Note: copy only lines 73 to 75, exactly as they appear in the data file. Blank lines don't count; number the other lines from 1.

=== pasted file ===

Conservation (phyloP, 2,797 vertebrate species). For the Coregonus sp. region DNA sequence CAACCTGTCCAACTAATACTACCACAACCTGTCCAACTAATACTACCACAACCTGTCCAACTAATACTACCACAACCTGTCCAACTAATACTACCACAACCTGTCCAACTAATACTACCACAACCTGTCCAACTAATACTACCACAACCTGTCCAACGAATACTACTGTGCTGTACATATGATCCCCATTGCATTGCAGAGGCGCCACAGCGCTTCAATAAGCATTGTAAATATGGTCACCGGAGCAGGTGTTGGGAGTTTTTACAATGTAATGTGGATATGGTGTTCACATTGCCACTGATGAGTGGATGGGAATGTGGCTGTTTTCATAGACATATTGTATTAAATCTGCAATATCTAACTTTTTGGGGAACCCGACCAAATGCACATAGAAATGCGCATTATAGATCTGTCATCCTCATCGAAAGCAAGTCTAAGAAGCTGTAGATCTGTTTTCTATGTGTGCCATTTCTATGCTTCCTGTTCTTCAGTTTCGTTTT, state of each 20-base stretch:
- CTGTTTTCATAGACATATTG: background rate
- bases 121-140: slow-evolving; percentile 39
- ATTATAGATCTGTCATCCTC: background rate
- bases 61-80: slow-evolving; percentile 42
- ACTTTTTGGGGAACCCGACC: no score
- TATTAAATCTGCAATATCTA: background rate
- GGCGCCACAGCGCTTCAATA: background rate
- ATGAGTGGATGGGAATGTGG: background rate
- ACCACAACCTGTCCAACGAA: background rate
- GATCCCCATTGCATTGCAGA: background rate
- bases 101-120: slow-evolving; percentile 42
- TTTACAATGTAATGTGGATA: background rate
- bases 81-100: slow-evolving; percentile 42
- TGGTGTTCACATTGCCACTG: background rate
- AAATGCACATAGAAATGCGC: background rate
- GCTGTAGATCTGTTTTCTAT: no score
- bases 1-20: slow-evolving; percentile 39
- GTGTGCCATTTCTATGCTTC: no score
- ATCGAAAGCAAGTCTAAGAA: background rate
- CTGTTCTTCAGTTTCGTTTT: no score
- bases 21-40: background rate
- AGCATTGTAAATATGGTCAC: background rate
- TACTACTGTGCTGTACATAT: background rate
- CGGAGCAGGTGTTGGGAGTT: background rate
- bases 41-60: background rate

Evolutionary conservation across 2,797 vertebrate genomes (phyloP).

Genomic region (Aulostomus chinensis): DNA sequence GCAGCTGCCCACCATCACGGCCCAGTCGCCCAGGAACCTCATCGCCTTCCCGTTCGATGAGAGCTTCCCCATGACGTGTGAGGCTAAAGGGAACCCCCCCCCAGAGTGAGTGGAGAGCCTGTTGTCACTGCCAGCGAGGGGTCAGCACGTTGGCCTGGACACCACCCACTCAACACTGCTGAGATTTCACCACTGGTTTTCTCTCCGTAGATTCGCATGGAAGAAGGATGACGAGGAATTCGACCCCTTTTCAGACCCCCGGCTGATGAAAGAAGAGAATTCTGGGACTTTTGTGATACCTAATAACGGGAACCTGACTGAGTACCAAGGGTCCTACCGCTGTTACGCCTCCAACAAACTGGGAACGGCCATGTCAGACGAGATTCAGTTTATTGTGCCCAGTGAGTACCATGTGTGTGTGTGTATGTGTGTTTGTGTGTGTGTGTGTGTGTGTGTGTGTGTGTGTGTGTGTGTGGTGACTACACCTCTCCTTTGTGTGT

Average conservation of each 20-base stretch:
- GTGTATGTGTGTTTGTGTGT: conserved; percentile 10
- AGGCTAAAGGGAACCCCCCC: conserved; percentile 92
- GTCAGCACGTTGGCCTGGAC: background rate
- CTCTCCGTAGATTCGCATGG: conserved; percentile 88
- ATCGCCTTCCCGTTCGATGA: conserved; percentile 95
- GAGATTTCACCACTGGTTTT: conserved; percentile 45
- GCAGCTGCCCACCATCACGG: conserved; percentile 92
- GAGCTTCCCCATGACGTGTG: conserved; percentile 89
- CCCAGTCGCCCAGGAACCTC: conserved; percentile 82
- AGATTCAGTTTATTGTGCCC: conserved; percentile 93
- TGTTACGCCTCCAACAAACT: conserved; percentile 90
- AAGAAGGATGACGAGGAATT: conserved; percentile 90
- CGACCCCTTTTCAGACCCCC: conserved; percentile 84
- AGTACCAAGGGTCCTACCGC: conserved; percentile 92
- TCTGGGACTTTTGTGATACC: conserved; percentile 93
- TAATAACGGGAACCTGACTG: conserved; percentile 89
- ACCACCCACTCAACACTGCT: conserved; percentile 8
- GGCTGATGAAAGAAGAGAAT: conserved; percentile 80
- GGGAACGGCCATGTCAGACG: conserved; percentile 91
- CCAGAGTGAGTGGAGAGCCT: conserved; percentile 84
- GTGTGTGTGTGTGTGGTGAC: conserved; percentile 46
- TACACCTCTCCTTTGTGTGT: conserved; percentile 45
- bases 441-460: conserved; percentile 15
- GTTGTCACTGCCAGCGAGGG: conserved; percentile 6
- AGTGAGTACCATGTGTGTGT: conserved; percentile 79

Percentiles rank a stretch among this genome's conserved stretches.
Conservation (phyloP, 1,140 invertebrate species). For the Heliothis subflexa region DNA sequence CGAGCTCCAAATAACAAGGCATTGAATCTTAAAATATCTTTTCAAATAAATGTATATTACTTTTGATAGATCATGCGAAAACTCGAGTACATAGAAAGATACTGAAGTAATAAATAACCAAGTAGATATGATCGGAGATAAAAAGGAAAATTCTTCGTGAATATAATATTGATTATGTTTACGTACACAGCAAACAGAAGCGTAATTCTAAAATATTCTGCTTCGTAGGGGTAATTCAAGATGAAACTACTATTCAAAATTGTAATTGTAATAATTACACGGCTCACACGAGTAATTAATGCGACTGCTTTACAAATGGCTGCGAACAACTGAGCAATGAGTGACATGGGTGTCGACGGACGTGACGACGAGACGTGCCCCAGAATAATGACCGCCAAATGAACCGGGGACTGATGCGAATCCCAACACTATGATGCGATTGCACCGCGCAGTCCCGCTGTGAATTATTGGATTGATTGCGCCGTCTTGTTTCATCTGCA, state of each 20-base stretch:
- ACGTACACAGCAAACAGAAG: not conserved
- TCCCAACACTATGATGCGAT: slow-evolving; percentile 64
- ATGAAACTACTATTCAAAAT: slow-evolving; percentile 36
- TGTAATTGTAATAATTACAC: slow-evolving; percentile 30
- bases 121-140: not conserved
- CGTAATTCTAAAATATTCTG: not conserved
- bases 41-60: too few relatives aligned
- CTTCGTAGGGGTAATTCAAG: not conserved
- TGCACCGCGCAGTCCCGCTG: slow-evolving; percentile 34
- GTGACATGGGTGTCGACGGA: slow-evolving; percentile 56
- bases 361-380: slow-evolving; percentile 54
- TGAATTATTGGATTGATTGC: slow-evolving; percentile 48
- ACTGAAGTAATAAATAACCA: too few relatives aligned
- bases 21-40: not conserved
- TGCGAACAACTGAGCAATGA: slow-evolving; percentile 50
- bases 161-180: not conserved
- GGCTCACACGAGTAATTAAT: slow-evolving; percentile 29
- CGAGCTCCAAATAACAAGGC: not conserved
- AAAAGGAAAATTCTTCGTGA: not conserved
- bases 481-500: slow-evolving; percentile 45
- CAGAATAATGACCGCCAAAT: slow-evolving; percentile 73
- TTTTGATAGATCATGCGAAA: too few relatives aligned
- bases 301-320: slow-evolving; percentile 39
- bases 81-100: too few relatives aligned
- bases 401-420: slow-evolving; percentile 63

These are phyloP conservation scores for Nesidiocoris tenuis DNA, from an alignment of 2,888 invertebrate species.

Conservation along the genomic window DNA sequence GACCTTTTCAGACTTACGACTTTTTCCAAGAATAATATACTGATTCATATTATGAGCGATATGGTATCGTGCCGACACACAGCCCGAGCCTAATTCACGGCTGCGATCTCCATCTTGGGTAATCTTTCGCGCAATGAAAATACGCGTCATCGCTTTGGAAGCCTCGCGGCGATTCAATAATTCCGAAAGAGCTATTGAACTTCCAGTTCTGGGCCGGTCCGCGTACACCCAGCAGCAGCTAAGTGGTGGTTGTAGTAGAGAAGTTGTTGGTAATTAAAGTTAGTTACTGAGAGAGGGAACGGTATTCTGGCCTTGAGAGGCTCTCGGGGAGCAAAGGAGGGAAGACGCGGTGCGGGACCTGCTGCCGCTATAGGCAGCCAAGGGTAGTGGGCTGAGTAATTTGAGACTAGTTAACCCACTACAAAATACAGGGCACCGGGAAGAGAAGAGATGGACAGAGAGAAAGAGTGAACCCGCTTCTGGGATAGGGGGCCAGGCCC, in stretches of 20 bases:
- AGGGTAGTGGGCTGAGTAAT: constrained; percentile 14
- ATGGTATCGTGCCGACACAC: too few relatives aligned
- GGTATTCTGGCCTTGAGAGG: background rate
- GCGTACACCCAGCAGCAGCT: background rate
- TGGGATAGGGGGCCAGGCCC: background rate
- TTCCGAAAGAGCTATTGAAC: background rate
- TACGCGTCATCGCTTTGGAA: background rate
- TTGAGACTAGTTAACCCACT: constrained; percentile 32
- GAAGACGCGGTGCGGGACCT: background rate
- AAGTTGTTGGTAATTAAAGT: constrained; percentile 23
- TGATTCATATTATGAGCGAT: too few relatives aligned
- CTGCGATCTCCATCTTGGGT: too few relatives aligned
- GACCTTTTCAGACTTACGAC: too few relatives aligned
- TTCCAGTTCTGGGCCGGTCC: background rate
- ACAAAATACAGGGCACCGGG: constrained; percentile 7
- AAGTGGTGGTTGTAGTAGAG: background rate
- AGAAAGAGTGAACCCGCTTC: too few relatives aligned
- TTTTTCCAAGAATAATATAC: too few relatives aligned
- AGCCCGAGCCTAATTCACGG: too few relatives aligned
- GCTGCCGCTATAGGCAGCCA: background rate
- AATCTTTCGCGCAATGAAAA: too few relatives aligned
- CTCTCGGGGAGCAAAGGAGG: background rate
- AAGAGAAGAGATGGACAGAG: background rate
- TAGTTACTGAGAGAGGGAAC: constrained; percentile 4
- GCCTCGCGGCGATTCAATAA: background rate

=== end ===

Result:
- GGCTCACACGAGTAATTAAT: slow-evolving; percentile 29
- CGAGCTCCAAATAACAAGGC: not conserved
- AAAAGGAAAATTCTTCGTGA: not conserved